LONDON, Nov 18 (LPC) - Credit rating agencies are increasing their efforts to identify environmental, social and governance risks for leveraged companies as investor interest in sustainable investments surges amid competition from independent ESG ratings firms.
Sustainability risks have long been incorporated in traditional credit ratings, but agencies are now flagging relevant ESG risks for leveraged borrowers and capitalising on their access to information about privately owned companies, unlike independent ESG ratings firms, which tend to take information from public sources.
Fitch Ratings launched its ESG approach for corporate and leveraged credits in January and shows relevant E, S, or G risks that can impact credit quality in a separate section of its credit reports. The firm aims to include the ESG approach in all published credit reports by mid-2020.
“Our ESG approach doesn’t change the fundamentals of our credit methodology,” said Andrew Steel, global head of sustainable finance at Fitch.
“What it does is add transparency around the ESG elements. To use the analogy of baking a cake, the new format allows the end-consumer to see the balance of ingredients that went into the recipe.”
Ratings changes relating to ESG risks will also be shown.
“The extent to which ESG factors have made a difference to the eventual rating is clearly indicated by the relevance score,” Steel said.
Other credit rating agencies are also ramping up their responses to leveraged credit investors’ growing focus on ESG, with Moody’s increasing the prominence of ESG analysis in its leveraged credit reports in September.
“Our ratings capture ESG considerations with material credit implications,” said Lucia Lopez, a senior analyst at Moody’s. “We are expanding our capability and range of tools available to market participants, such as corporate governance and carbon transition assessments, to address the growing market interest in ESG.”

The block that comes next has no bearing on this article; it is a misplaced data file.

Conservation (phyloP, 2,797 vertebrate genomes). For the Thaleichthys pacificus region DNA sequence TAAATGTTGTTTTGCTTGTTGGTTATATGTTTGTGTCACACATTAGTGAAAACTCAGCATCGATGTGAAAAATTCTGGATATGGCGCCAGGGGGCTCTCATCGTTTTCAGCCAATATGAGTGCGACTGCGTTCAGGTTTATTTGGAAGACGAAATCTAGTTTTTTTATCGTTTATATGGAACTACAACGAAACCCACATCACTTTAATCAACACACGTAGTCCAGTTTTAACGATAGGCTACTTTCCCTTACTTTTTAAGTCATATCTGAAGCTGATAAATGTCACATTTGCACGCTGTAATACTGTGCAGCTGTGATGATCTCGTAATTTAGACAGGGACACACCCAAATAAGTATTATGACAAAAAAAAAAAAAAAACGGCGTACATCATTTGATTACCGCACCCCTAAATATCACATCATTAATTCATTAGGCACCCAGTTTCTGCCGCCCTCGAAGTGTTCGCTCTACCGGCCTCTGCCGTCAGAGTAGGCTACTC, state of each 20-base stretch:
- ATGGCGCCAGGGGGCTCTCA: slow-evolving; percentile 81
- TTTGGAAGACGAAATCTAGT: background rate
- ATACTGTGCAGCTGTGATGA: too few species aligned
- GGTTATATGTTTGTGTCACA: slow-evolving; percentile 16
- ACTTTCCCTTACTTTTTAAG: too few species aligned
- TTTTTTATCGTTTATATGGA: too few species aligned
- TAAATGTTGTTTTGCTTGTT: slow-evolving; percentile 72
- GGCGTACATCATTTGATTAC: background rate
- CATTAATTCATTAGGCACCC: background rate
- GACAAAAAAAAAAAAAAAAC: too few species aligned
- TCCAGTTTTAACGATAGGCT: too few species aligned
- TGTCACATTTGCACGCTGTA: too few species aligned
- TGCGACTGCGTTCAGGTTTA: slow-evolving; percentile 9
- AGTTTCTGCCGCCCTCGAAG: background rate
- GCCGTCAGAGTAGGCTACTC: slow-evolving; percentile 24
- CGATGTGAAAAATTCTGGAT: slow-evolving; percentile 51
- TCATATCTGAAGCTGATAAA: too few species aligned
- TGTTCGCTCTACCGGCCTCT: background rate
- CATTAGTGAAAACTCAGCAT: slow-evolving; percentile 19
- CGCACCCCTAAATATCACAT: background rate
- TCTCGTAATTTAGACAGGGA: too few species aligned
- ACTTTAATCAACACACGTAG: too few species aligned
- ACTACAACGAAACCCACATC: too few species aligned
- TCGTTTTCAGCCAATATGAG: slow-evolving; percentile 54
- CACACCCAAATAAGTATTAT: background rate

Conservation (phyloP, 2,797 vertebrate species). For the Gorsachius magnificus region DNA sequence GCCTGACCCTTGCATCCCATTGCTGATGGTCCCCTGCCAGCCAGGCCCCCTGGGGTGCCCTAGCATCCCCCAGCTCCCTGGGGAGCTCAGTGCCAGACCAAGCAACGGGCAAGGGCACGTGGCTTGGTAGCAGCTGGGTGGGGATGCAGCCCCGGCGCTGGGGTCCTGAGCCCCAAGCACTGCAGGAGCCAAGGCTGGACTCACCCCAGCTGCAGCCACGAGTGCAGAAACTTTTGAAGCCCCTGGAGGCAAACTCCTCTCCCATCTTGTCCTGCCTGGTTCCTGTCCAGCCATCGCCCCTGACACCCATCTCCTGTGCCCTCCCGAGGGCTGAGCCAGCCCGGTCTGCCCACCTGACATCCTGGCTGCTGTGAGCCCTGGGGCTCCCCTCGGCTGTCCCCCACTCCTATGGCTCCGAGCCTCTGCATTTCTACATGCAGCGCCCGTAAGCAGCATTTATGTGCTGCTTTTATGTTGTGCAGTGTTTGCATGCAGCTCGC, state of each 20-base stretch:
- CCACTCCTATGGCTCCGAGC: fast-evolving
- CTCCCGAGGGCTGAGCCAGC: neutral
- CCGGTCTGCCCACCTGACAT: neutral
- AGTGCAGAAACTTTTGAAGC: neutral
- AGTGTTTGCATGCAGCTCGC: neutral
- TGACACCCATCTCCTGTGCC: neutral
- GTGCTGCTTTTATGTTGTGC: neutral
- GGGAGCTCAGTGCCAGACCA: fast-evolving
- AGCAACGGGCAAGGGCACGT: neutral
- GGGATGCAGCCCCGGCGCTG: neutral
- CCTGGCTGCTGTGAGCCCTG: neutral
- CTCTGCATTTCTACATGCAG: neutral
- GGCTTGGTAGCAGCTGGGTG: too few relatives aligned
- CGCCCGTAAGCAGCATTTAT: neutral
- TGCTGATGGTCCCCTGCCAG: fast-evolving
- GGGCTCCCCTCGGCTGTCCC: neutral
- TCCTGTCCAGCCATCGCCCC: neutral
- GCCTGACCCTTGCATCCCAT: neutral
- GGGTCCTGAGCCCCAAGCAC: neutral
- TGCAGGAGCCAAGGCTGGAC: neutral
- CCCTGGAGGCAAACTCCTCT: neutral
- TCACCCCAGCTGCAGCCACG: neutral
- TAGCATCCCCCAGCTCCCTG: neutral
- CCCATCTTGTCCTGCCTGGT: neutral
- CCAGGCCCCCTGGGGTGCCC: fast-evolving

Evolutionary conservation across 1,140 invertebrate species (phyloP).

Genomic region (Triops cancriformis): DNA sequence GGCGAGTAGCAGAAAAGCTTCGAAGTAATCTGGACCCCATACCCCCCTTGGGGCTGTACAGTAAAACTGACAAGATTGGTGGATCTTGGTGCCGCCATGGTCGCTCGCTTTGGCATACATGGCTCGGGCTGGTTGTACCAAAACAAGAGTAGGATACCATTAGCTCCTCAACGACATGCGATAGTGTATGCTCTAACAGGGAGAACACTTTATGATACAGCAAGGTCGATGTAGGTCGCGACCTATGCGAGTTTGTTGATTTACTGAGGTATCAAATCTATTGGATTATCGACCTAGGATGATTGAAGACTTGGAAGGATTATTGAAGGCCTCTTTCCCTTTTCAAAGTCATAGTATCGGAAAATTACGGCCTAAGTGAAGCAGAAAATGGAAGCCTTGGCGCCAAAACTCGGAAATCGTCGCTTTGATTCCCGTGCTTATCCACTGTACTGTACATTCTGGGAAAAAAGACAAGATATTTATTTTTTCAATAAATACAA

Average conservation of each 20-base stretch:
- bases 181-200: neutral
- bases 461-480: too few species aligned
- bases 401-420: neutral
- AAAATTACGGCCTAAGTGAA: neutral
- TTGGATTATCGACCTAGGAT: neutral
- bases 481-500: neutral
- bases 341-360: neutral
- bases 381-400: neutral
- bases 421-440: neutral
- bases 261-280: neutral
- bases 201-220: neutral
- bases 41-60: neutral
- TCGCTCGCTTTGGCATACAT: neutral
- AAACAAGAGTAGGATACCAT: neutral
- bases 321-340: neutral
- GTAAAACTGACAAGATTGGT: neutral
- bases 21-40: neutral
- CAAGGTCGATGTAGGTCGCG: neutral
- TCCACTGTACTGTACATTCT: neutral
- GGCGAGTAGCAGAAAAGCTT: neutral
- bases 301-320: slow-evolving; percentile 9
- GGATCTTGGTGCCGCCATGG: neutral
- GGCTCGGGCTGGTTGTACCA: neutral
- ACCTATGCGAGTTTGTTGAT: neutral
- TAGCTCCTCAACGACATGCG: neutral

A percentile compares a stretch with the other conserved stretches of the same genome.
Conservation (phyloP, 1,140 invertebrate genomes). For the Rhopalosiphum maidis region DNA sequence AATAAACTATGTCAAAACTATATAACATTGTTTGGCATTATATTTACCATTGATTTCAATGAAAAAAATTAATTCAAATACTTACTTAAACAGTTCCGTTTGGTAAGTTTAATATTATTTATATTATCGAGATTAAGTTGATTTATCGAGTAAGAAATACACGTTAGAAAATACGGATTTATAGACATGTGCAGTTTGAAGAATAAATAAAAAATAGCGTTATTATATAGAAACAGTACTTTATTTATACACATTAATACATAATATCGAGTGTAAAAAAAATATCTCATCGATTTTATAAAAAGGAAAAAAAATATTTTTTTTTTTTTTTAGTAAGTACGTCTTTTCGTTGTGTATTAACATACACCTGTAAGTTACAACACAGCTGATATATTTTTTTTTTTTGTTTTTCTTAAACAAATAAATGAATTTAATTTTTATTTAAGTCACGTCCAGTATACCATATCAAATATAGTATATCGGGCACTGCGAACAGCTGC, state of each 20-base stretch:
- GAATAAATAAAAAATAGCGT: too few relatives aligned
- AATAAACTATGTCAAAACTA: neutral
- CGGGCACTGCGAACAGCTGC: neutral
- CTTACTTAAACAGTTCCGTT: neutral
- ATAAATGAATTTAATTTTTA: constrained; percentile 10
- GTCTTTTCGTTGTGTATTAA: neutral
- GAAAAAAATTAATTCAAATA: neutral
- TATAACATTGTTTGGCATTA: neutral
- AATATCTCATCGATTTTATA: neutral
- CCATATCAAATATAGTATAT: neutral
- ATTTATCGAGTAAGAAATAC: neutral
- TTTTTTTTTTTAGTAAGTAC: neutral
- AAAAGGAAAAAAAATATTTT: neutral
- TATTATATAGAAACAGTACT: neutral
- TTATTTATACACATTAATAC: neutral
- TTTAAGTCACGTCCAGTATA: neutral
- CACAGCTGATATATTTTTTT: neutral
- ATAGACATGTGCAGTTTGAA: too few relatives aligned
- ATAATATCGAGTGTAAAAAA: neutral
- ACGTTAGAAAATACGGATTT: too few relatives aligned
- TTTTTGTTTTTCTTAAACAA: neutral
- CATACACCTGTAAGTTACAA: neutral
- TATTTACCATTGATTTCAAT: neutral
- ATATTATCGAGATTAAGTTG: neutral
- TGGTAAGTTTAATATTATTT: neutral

S&P Global Ratings has developed a separate ESG Evaluation product that takes a broader look at such risks, in addition to publishing reports that include relevant ESG risks for some sectors and companies, including some leveraged firms.
Traditional ratings agencies have access to companies’ management and non-published numbers, unlike independent ESG ratings firms such as MSCI, which tend to analyse publicly available information.
“We score customers against their peers on E, S and G factors. And we also look into how prepared they are to adapt to long-term disruption to their business strategy from an ESG perspective,” said Lynn Maxwell, head of sales for EMEA at S&P.
“We are provided with access to an entity’s board member to understand how they are positioning themselves for the future compared to what they currently do.”
S&P issued an ESG score in July to Spanish telecom company Masmovil, which was the first borrower to incorporate ESG criteria as part of its leveraged loan. The deal included an ESG-linked pricing mechanism on undrawn capex and revolving credit facilities that was signed in May.
The total €250m of undrawn facilities included a ratchet that can step up or down by 15bp if Mosmovil’s ESG Evaluation score improves or deteriorates.
S&P’s ESG Evaluation goes beyond what is typically included in a credit rating analysis, as it takes a longer-term view of a company’s prospects.
“You could argue it’s looking at similar issues as credit ratings, but an ESG Evaluation aims to give you an indication of the long-term survivability of a company rather than a view on its immediate default risk,” said Michael Wilkins, head of sustainable finance analytics and research at S&P.
Leveraged investors welcome more detailed ESG information that will allow them to produce more transparent credit reports and monitor portfolios on an ongoing basis, which is currently proving difficult.
“It’s helpful. Going into a deal, you can get information and you can come up with your own ESG judgment. It’s just monitoring and surveillance, how do you do that later on? That’s one of the hardest things for us.” a CLO manager said.
As ESG factors increasingly guide institutions’ decisions to participate in deals, bankers are also having to work harder to identify and explain any ESG factors that could impact investors’ perception and demand for deals.
For example, banks faced repeated questioning from investors about concerns over animal welfare on the €970m buyout financing by Madrid-based theme park operator Parques Reunidos in September, due to its use of orca whales and zoo animals, which generate a relatively small part of the company’s revenues.
“We’d addressed the concern before investors asked about it. And I spent 80% of my time in investors’ meetings explaining that – more than the 50% I initially expected,” said a banker involved in the deal. (Editing by Tessa Walsh)